# Restriction of a sheaf to an infinitely small neighbourhood of a closed submanifold: how to work with this ind-sheaf?

Let $X$ be a manifold, $i: Z\to X$ is a closed embedding.

For a sheaf $S$ (of abelian groups) on a manifold $X$ and each $\varepsilon>0$ we denote by $Z_\varepsilon$ the set of points of $X$ that lie at distance $<\varepsilon$ from $X$. Consider the sheaf $S_\varepsilon:U\mapsto S(U\cap Z_\varepsilon)$, and also the section-wise limit $S_Z=\injlim_{\varepsilon\to 0} S_\varepsilon$.

I would like to understand the functor $W: S\to S_Z$ (I do not want to describe it section-wisely). Unfortunately, $S_Z$ is only an in-sheaf; it does not have to be a sheaf (in the 'usual' sense; note that the topological space $X$ is not noetherian). In particular, the stalk of $S_Z$ at any point $x\notin Z$ is easily seen to be $0$ (since $S_Z(U)=0$ for any $U$ such that its closure is disjoint from $Z$). On the other hand, the section $S_Z(X\setminus Z)$ does not seem to be $0$ (for example, if $S$ is constant); note that $X\setminus Z$ is not compact! See here the answer of algori to a previous version of this question (yesterday I believed that one can call $S_Z$ a sheaf).

Any hints (or references) for dealing with my $W$ would be very welcome! Note that $W$ is the limit of $i_{\varepsilon\ast}i_{\varepsilon}^\ast$. Unfortunately, the adjunctions that I wrote about previously probably do not hold (in any sense).

P.S. Some observations that do not seem to help me.

1. My definition of $S_Z$ extends (without any changes) to presheaves.

2. $W':P\mapsto P_Z$ sends ind-sheaves to ind-sheaves.

3. It seems that ind-sheaves are (exactly) sheaves for the Grothendieck topology that admits only 'finite' covers.

So, perhaps one should use (somehow) the interplay between sheaves, ind-sheaves, and presheaves (and the corresponding topologies).

• Mikhail -- I'm not sure I understand your construction of $S_Z$. It looks to me that if $\epsilon_1<\epsilon 2$, then $S_{\epsilon_1}$ maps to $S_{\epsilon_2}$, not the other way around, so the limit should be projective, not injective. In general, I don't know if $i_*i^{-1}$ has a left adjoint, but it has a right adjoint, $i_!i^!$. – algori Oct 12 '11 at 19:29
• Mikhail -- I don't see why $S_Z$ does not vanish on $X\setminus Z$. If say $dist(x,Z)=a>0$, then the stalk of any $S_\epsilon, \epsilon<a$ at $x$ is 0, and hence so is the stalk of the limit. I think that $S_Z$ is just $i_* i^{-1}S$. – algori Oct 12 '11 at 21:11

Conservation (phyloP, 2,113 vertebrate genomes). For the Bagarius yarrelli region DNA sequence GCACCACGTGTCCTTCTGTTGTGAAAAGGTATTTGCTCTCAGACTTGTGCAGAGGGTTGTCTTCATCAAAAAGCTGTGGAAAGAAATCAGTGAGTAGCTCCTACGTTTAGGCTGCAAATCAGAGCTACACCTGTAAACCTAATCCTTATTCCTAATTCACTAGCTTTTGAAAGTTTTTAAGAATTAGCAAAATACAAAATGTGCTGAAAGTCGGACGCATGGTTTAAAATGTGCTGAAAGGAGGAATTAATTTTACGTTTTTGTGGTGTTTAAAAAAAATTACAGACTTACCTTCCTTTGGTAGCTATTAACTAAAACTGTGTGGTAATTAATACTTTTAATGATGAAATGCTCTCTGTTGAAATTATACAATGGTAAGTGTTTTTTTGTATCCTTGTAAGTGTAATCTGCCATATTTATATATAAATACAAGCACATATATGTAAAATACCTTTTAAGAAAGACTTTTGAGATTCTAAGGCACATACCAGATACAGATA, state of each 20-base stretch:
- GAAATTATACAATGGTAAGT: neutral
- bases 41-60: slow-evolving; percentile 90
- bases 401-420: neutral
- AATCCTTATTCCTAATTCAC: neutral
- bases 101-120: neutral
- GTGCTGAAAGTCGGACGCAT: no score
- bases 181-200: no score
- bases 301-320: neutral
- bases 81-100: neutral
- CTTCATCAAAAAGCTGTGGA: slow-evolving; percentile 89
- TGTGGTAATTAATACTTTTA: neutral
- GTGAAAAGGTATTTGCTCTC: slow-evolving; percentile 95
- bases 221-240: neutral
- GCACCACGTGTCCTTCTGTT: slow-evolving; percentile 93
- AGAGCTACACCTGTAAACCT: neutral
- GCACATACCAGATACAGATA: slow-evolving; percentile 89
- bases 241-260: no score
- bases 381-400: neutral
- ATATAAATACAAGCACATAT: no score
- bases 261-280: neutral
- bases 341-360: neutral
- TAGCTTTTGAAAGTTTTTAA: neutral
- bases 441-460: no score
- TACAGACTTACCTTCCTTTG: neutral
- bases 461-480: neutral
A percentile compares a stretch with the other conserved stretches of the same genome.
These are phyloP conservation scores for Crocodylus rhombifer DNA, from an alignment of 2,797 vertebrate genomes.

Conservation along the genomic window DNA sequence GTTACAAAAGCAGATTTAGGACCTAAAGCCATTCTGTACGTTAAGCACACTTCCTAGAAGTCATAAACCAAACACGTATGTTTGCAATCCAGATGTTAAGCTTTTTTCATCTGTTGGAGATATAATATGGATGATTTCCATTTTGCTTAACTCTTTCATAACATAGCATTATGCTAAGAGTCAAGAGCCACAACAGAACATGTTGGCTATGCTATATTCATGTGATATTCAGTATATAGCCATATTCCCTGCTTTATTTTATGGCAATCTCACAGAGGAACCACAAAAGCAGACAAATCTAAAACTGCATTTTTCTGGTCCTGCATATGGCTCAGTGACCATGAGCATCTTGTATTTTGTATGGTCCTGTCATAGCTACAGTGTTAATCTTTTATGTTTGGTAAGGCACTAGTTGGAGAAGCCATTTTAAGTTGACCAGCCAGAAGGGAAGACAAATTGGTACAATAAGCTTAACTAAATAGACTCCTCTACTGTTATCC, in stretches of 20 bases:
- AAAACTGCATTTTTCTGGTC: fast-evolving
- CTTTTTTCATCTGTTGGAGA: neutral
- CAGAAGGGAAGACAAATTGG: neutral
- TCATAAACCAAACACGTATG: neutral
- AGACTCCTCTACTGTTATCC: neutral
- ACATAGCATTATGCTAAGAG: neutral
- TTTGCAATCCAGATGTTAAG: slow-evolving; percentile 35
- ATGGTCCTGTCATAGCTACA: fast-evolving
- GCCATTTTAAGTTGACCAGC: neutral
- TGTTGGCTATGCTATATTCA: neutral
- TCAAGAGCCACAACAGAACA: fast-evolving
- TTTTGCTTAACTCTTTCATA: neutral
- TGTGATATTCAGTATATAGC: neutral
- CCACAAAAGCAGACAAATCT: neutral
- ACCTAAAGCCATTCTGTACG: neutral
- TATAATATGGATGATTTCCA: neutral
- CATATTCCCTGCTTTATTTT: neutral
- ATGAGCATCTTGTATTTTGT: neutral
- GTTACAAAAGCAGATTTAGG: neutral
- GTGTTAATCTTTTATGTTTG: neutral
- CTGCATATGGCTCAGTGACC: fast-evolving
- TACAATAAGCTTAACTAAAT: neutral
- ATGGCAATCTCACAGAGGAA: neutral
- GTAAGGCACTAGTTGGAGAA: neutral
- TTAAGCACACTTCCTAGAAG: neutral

• Dear Mikhail, if $i_\ast i^\ast$ has a left adjoint say $W$, then $i^\ast$ has a left adjoint as well, as one can see, using the fact that $i_\ast$ is fully faithful, as follows: we have $Hom(F,i^\ast G)=Hom(i_\ast F, i_\ast i^\ast G)=Hom(W i_\ast F, G)$. In other words, $W i_\ast$ is then a left adjoint of $i^\ast$. Therefore, the obstructions against the existence of $W$ are the same as the ones against the existence of a left adjoint of $i^\ast$. – Denis-Charles Cisinski Oct 12 '11 at 21:46
• If you exclude infinite covers, you are entering unknown territory and should be careful. It's not even obvious what that means. I think the three most likely possibilities are: that they come for free; that you don't get a topos; or that you end up with sheaves on a weird space. – Ben Wieland Oct 12 '11 at 22:29
• Dear Mikhail -- now I'm confused by the statement that $S_Z$ does not have to be a sheaf. By definition, if $A$ is any directed set and $F=(\{F_a\}_{a\in A}, \{f_a^b:F_a\to F_b\mid a,b\in A, a<b\}$` is a directed system of sheaves on some topological space, then the inductive limit $\mathop{\mathrm{inj}}\lim_{a\in A} F_a$ is the sheaf generated by the presheaf $U\to \mathop{\mathrm{inj}}\lim_{a\in A} F_a(U)$. This sheaf has all the expected properties (e.g. it is the colimit of $F$ in the category of sheaves; its stalks are the inductive limits of the stalks of $F_a$'s etc.), apart from one.. – algori Oct 13 '11 at 10:34

## 1 Answer

Let me show that $i^{-1}$ can't have a left adjoint when $X$ is a connected topological space and $Z\neq X$ is a point. From the remark by Denis-Charles Cisinski it would follow that $i_* i^{-1}$ can't have a left adjoint either.

Suppose $Z=\{x\}$ and $i^{-1}$ had a left adjoint $J$. Then we would have $$Hom (JF,G)=Hom (F,i^{-1} G)$$ for any $F$ a sheaf on $Z$ and $G$ a sheaf on $X$. Take a non-zero sheaf $F\in Sh(Z)$, i.e. a non-zero abelian group. Note that the stalk $(JF)_x\neq 0$ (this can be seen by taking $G$ to be the constant sheaf with stalk $F$). Let us show that for any $F$ the sheaf $JF$ must be supported at $x$. Suppose there is a $y\neq x$ such that $(JF)_y\neq 0$. Then take $G=i'_* i'^{-1}JF$ where $i'$ is the inclusion $\{y\}\to X$. We have $i^{-1} G=0$, and so the right hand side of the above adjunction formula is zero. The left hand side part is non-zero since the canonical map $JF\to i'_* i'^{-1}JF$ is non-zero.

So $JF$ must be supported on $x$. Take $G$ to be the constant sheaf with stalk $F$. This time ii is the left hand side of the formula that is zero (here we use that $X$ is connected and $Z\neq X$, so $JF=i_*i^{-1} JF$ can't map into the constant sheaf $G=\underline{F}_X$ in a non-zero way) and the right hand side that isn't.